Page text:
Preferably, electromagnetic coils 204 and 206 are embedded within portions of housing 106 (and not physically located on the PCB) to secure such positioning and to protect against mechanical failure. In addition, for producing stronger magnetic fields around electromagnetic coils 204 and 206, each cylindrical core may comprise a ferromagnetic core. However, this may undesirably increase the weight of vibrating apparatus 200.
Driver circuits 210 and 212 provide power to drive and produce the magnetic fields around electromagnetic coils 204 and 206, respectively. In the illustrated embodiment, driver circuit 210 includes a transistor 220 having a collector coupled to a reference voltage through a resistor 222, an emitter coupled to ground, and a base coupled an output 236 of controller 208 through a resistor 224. Driver circuit 210 also includes a transistor 240 having a collector coupled to the reference voltage through a resistor 244, an emitter coupled to ground, and a base coupled to the collector of transistor 220 through a resistor 242. Electromagnetic coil 204 is coupled to driver circuit 210 where first end 232 is coupled to the collector of transistor 220 and second end 233 is coupled to the collector of transistor 240.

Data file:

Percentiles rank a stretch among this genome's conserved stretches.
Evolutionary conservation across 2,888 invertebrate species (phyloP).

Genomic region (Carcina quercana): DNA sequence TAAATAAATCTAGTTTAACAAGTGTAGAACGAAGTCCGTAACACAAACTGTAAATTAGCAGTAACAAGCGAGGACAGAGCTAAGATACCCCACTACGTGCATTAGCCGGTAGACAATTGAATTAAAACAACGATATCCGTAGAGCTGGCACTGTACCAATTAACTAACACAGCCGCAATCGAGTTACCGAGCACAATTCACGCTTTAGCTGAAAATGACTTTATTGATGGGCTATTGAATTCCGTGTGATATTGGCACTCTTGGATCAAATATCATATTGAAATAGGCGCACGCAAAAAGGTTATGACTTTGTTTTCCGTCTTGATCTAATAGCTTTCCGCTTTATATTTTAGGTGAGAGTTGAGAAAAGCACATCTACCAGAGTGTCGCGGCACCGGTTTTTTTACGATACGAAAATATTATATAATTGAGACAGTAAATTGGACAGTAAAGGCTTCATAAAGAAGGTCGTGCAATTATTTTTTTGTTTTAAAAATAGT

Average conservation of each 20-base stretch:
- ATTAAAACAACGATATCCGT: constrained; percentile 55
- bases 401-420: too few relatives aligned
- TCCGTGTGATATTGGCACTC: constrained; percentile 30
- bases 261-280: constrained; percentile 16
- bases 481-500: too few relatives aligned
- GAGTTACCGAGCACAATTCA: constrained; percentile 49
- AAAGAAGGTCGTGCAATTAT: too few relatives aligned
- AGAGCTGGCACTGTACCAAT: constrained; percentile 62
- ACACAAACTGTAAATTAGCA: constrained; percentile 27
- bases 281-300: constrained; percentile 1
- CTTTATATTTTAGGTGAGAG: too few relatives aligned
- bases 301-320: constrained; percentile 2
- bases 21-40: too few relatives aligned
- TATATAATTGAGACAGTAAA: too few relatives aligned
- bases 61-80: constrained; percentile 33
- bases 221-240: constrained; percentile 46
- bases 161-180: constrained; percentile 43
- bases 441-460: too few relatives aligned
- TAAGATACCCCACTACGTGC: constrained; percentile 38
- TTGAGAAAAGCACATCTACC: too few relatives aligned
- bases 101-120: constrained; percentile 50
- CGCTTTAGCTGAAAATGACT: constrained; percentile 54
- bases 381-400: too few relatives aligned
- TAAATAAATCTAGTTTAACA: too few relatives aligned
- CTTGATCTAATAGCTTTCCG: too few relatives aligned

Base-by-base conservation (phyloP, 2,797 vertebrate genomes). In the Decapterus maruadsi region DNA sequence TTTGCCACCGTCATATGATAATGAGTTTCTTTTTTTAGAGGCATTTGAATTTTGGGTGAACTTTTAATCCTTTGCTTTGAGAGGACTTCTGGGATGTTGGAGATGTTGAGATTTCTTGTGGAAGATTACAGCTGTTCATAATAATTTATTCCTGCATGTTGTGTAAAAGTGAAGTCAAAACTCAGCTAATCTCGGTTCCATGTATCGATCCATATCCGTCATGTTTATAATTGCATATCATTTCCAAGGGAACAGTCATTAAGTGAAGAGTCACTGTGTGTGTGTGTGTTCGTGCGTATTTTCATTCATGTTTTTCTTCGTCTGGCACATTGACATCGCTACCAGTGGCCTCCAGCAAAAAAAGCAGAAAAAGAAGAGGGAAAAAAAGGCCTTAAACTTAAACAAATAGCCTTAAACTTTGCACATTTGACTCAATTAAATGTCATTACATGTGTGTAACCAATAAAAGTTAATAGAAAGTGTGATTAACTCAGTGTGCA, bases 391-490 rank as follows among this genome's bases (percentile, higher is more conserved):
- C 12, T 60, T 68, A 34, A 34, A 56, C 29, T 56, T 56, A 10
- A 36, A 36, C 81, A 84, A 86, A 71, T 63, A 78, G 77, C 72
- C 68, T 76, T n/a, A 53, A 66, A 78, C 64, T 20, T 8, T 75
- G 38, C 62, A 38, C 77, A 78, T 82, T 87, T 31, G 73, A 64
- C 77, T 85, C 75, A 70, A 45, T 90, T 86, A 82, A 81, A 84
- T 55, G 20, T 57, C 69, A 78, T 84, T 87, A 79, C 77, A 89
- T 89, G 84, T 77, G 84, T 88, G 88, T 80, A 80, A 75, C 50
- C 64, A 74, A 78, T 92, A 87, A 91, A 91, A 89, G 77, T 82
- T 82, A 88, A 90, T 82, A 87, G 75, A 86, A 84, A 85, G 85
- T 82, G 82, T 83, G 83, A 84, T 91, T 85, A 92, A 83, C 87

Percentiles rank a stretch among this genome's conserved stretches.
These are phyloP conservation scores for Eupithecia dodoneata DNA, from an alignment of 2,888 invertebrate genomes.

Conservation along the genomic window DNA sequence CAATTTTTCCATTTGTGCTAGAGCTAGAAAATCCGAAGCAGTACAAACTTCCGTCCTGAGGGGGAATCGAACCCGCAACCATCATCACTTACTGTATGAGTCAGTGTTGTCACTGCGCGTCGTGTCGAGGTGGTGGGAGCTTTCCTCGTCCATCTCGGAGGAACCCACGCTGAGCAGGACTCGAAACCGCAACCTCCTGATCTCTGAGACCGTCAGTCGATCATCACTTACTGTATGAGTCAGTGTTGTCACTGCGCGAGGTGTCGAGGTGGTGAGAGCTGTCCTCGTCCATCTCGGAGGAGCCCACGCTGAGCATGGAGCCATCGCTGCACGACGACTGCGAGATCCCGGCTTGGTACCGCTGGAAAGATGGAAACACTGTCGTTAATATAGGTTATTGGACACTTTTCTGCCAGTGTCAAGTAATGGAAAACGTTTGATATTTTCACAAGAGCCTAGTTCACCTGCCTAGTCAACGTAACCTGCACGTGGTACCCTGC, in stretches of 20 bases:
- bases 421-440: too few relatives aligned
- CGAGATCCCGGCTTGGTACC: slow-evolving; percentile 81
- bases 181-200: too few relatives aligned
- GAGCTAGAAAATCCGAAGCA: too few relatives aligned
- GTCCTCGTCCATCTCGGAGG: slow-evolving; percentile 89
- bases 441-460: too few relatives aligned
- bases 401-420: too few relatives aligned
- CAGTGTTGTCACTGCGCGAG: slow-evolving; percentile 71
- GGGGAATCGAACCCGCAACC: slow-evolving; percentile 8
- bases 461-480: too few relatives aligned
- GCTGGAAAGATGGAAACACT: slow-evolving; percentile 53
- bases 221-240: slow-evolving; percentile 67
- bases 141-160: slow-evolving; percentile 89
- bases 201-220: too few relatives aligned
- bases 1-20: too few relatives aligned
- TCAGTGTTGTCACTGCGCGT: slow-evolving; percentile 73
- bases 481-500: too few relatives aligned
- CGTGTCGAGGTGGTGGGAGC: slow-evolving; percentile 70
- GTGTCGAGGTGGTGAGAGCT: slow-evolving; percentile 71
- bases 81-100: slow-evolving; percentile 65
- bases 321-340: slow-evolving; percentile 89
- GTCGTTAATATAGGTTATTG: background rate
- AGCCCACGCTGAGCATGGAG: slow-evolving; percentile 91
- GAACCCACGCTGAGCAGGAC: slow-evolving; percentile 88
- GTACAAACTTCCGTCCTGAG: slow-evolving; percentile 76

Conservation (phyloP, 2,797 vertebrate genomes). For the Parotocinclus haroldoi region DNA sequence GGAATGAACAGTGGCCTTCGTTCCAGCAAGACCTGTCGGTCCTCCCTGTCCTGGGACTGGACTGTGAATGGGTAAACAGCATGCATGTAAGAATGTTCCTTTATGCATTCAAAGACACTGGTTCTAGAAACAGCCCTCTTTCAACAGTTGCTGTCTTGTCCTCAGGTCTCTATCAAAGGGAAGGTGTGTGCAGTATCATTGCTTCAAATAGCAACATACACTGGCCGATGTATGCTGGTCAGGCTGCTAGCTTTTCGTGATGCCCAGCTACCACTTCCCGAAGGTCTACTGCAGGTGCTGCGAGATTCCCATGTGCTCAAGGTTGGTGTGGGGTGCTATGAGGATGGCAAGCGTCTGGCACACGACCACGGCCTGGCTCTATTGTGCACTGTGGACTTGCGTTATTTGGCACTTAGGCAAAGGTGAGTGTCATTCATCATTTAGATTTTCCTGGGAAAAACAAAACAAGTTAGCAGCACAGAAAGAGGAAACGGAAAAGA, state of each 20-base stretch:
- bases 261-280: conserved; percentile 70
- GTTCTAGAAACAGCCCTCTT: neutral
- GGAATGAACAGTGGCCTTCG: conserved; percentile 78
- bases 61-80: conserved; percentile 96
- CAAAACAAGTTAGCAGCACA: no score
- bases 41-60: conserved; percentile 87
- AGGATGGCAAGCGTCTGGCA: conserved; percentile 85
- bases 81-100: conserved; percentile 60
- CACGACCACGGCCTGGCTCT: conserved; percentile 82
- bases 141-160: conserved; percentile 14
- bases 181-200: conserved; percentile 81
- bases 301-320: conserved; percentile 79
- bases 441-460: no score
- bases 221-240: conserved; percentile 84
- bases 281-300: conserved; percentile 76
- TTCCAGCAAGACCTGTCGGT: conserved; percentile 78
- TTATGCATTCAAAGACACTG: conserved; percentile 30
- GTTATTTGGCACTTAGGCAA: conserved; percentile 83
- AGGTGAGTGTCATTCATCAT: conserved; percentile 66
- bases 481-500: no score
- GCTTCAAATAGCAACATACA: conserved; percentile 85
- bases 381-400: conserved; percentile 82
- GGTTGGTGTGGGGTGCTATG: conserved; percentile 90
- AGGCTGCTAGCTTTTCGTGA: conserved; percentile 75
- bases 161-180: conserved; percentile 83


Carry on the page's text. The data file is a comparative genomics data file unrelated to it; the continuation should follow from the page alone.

Similarly, driver circuit 212 includes a transistor 226 having a collector coupled to the reference voltage through a resistor 228, an emitter coupled to ground, and a base coupled to output 236 through a resistor 230. Driver circuit 212 also includes a transistor 246 having a collector coupled to the reference voltage through a resistor 230, an emitter coupled to ground, and a base coupled to the collector of transistor 226 through a resistor 248. Electromagnetic coil 206 is coupled to driver circuit 212 where first end 234 is coupled to the collector of transistor 226 and second end 235 is coupled to the collector of transistor 246.